FROM YOUR PRESIDENT
The old year is fast coming to a close and I want to thank all our
members and wish you a very happy holiday season. As we look forward
to the new year and all the promise it holds, I hope each member
will think about what they will do to make your Historical Society
better in the coming year.
We will be finishing our Back In Time garden at the Old School
House, open our exhibit at the Pump House Museum as well as holding
our Tuesday Talks at the OSH. This year we will begin a new project,
the Michigan Hometown Stories of Saugatuck and Douglas, a one hour
documentary being produced by the WGVU public television network.
Your Society has been picked to be the first historical society to
help research the content for this documentary. We will be giving
you additional information in the future. This project is the first
of its kind in Michigan. It is planned that a number of South
Western Michigan towns will be done in the future, but we are the
first. This documentary is planned on being presented in time for
WGVU's 40th anniversary. Again, wishing you all a safe and joyful
BOARD NOMINATIONS TIME
It is time to consider Board nominations for 2012. The Nominating
Committee has begun meeting to form next year's slate for the
Society board which will include names for Vice President and
Secretary as well a several members at large.
If you are interested in serving on the SDHS board or have
suggestions for good additions, please contact Jon Helmrich at
857-3574 or firstname.lastname@example.org
with your ideas or questions. The slate for 2012 will be finalized
Welcome from Jack Sheridan leader of the Society Family History
Group. The Group meets on the first and third Thursday of every
month at 3:30 in the Old School House. Our next meeting is
Thursday December 15th. Please join us to see what we are all
about and discover what you are all about. This short column
appears in the Newsletter each month.
Presently, Group focus is on building family trees by learning and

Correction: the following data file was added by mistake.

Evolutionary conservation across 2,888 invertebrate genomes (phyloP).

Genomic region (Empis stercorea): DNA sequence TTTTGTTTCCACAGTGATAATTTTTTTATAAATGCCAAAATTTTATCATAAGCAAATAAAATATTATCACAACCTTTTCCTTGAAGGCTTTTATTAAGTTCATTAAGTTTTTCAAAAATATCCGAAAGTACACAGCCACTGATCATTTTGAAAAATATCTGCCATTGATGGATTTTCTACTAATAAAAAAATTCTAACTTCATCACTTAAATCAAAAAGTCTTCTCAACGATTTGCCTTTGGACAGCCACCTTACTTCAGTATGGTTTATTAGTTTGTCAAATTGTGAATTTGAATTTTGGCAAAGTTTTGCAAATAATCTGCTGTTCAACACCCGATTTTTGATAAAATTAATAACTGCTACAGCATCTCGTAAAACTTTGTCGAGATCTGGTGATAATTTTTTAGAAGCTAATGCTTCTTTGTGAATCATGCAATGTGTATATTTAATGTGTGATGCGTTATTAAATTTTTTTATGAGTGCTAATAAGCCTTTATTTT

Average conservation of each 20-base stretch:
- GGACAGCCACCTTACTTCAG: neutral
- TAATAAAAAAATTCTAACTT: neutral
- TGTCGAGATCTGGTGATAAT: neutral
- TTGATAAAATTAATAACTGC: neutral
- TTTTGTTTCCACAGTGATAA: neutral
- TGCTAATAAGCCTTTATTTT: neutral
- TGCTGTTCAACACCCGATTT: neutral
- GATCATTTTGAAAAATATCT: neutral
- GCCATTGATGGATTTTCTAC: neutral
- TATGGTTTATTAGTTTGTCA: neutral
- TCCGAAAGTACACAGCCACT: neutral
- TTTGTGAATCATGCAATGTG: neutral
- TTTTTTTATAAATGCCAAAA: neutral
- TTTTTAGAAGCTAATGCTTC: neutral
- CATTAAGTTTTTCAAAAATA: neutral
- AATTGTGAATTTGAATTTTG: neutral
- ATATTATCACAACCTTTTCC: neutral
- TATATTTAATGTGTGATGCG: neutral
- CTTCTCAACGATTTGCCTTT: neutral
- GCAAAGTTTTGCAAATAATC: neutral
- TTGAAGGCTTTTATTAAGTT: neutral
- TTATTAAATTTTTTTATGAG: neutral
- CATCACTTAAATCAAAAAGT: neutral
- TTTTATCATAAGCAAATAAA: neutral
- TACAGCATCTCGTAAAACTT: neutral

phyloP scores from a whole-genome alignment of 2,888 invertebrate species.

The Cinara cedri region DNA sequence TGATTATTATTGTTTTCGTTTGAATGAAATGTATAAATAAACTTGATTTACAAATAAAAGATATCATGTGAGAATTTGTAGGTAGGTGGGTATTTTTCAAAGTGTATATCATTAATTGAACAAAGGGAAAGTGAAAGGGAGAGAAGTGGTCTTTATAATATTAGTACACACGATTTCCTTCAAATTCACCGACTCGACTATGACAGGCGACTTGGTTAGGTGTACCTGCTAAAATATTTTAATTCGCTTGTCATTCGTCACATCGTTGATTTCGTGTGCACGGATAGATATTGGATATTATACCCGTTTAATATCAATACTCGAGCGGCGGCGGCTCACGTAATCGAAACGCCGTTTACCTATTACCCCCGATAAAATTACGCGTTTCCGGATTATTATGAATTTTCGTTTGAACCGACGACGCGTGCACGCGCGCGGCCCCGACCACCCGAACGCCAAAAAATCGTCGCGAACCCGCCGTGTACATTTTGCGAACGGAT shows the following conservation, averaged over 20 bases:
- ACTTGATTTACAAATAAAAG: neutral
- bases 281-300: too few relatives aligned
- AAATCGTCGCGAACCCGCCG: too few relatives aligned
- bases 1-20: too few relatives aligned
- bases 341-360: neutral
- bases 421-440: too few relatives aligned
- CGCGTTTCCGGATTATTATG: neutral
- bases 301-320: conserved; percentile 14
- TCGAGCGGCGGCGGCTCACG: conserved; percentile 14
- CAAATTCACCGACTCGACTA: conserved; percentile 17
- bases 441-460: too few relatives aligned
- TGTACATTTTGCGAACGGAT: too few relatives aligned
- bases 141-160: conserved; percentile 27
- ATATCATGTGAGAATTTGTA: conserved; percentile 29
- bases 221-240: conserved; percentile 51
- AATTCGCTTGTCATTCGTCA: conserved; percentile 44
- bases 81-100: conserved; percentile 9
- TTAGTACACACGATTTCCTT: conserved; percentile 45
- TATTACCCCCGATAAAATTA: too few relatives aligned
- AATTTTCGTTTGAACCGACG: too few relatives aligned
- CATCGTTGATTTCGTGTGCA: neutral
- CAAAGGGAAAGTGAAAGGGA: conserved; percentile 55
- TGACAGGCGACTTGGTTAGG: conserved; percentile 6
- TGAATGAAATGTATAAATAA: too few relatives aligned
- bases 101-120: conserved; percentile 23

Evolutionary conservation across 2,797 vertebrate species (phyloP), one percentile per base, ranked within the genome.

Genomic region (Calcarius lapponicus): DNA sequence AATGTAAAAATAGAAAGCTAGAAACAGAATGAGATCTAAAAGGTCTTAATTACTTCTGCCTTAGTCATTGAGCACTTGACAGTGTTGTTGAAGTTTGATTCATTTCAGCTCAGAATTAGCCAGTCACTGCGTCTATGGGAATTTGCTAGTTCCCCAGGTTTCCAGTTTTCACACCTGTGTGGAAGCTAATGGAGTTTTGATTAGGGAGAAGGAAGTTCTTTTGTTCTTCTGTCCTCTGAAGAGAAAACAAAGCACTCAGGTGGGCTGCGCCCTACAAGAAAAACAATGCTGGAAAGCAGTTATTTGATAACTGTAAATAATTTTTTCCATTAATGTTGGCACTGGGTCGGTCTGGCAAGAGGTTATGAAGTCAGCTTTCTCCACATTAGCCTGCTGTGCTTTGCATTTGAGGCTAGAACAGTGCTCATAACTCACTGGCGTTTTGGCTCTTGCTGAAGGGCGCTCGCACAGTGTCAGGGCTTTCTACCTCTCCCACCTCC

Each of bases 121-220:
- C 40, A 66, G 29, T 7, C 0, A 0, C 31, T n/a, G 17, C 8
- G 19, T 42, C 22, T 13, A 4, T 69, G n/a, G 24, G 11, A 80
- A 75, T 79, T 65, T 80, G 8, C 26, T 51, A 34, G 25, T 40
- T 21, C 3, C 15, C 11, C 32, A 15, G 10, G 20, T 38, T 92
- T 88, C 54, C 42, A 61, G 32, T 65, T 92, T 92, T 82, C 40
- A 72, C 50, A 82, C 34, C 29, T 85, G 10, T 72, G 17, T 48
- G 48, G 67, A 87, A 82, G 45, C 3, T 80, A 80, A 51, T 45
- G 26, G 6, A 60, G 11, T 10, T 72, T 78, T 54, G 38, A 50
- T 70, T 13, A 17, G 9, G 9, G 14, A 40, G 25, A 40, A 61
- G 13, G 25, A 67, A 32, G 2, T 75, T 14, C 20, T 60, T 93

utilizing web based digital research techniques. In our current
meetings we are learning new ways to search United States censuses
- 1790 to 1930. And hold on! The 1940 census is coming out early
next year. These records are a treasure trove of information and
are computer searchable in many new and different ways.
Each month in this column a member will tell about an exciting,
family history discovery. This month’s
EUREKA! moment is contributed by Chris Yoder:
Chris writes: "My great grandfather William Dillon lost his mother
in 1855 when he was 13 years old. The children were farmed out
after their mother's death. Our family history in that line was
stone - walled at William and his wife Mary who lived in Kosciusko
EUREKA!! Recently, thanks to
an Indiana Find-A-Grave volunteer researcher working
on the cemetery in Milford, Indiana, I discovered that Mary's
maiden name was "Arnold”. The researcher had found this in the
death certificate for one of the Dillon daughters, and added it to
the Find-A-Grave record. Certainly, this clue will
help me make the next step to find and identify the parents of
both William Dillon and Mary Arnold.
Chris, who is responsible for our local SDHS input to
Find-A-Grave explains: The SDHS has partnered to use the
tools on the
Find-A-Grave web site to document over
3,600 individuals buried at Riverside Cemetery, over 1,900 at
Douglas, 1,500 at Taylor and hundreds more at other area